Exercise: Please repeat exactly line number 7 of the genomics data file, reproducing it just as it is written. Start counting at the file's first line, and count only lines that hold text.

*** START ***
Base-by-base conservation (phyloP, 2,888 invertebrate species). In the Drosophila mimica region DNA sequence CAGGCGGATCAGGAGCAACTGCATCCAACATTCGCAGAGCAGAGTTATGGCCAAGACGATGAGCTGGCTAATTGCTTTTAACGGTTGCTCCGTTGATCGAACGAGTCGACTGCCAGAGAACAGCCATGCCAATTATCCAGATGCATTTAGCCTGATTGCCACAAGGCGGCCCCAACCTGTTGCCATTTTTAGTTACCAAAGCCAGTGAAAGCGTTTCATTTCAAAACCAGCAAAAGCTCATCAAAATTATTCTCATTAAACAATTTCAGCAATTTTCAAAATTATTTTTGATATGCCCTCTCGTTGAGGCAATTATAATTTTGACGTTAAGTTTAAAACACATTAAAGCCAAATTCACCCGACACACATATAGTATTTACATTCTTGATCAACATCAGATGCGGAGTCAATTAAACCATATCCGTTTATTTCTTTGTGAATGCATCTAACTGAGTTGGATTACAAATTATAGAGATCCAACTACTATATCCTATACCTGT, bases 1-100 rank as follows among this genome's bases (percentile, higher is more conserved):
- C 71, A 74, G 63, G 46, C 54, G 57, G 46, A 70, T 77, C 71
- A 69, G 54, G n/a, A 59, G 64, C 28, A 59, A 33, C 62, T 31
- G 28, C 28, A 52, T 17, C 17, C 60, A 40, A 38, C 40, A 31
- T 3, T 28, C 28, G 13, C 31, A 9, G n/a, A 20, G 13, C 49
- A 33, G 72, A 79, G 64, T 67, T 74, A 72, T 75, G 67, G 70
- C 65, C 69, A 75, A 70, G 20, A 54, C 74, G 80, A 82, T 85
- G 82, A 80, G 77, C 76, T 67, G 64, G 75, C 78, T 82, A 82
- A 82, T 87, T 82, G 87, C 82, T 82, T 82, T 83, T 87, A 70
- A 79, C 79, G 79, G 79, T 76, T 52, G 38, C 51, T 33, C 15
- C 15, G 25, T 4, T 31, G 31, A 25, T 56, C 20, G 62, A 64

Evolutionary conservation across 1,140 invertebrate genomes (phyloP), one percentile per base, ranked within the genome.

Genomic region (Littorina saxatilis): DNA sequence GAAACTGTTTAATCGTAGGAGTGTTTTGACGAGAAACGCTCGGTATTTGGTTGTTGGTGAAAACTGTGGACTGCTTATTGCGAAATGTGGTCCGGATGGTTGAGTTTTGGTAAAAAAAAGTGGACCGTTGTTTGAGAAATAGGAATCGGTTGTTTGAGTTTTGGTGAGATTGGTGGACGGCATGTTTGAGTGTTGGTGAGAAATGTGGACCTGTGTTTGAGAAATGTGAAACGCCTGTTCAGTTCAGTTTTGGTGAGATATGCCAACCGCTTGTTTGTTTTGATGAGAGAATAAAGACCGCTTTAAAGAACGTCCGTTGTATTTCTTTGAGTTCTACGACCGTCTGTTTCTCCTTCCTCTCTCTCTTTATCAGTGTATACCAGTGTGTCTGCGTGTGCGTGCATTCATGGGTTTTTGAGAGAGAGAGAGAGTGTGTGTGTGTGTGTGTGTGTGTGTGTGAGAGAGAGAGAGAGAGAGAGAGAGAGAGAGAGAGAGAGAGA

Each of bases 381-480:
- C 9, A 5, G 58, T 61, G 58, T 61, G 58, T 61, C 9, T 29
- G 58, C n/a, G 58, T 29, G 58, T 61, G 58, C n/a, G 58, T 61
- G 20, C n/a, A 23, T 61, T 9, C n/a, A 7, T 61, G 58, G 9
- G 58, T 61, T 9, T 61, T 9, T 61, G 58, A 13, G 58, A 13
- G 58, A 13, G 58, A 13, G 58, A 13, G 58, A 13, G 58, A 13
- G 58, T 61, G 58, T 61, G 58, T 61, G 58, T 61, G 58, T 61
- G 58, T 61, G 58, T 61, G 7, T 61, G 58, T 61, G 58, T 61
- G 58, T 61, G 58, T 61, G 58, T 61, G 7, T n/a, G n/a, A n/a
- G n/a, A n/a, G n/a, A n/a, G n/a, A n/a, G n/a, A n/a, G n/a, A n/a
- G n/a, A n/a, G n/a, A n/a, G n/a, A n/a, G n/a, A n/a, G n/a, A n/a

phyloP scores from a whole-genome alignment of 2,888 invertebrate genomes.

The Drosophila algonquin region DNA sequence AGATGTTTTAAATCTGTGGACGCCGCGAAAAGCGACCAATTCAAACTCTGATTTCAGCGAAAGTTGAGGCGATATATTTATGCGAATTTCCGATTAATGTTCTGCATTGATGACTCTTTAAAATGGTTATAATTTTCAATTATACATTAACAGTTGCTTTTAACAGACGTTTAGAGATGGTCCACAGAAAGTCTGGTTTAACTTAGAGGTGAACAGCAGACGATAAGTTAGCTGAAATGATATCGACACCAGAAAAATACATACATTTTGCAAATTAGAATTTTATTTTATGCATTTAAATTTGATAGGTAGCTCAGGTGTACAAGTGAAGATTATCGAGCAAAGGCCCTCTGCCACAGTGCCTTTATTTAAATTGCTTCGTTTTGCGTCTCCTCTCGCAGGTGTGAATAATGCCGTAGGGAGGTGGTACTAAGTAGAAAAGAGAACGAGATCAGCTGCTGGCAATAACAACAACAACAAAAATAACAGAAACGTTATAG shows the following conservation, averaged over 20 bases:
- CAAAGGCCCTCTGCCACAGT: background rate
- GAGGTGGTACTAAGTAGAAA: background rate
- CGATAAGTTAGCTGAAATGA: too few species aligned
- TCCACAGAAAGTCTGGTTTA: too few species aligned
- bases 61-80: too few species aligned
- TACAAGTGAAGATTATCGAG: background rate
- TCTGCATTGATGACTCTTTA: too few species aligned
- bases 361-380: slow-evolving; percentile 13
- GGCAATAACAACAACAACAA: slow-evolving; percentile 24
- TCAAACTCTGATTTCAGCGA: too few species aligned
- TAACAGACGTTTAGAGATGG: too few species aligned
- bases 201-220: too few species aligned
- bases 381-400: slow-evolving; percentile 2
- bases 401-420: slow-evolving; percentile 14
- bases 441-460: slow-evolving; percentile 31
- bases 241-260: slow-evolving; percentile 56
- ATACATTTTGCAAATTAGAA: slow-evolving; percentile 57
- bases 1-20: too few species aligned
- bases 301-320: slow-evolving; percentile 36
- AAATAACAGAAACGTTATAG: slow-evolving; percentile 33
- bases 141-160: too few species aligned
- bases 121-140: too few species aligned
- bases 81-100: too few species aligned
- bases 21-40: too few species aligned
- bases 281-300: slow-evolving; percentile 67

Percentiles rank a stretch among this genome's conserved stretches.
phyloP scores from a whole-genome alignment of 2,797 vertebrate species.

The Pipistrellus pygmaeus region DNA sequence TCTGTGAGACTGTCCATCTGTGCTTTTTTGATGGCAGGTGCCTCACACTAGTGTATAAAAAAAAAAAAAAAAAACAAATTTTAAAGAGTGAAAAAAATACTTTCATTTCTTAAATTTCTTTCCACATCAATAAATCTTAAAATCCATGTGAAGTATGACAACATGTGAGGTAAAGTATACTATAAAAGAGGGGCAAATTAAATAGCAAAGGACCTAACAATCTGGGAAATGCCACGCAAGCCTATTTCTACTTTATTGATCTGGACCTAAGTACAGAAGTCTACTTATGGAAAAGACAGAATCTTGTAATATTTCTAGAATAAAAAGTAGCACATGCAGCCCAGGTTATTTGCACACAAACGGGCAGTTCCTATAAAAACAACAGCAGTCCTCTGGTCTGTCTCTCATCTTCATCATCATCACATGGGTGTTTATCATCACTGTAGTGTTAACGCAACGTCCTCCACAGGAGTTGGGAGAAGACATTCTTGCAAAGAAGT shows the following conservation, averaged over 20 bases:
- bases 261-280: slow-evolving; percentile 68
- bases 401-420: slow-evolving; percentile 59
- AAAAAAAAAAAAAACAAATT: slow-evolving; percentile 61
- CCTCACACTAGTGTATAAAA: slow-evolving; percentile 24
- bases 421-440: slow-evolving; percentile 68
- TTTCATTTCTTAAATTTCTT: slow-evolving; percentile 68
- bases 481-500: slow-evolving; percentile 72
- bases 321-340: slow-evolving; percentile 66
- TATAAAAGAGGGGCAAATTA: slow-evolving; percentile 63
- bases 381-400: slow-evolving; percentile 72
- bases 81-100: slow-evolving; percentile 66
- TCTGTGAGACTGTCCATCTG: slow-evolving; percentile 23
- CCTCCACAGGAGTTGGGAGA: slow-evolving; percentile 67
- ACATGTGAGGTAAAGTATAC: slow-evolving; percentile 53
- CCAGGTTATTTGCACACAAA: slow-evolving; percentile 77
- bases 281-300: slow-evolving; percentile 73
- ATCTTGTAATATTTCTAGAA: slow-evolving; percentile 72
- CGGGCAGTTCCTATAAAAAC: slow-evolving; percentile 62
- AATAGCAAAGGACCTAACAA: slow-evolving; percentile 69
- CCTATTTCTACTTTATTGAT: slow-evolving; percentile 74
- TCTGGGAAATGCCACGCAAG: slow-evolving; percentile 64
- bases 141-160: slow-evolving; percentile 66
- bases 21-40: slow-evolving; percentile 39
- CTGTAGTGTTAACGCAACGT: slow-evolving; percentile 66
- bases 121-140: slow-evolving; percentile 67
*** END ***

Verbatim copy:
- C 65, C 69, A 75, A 70, G 20, A 54, C 74, G 80, A 82, T 85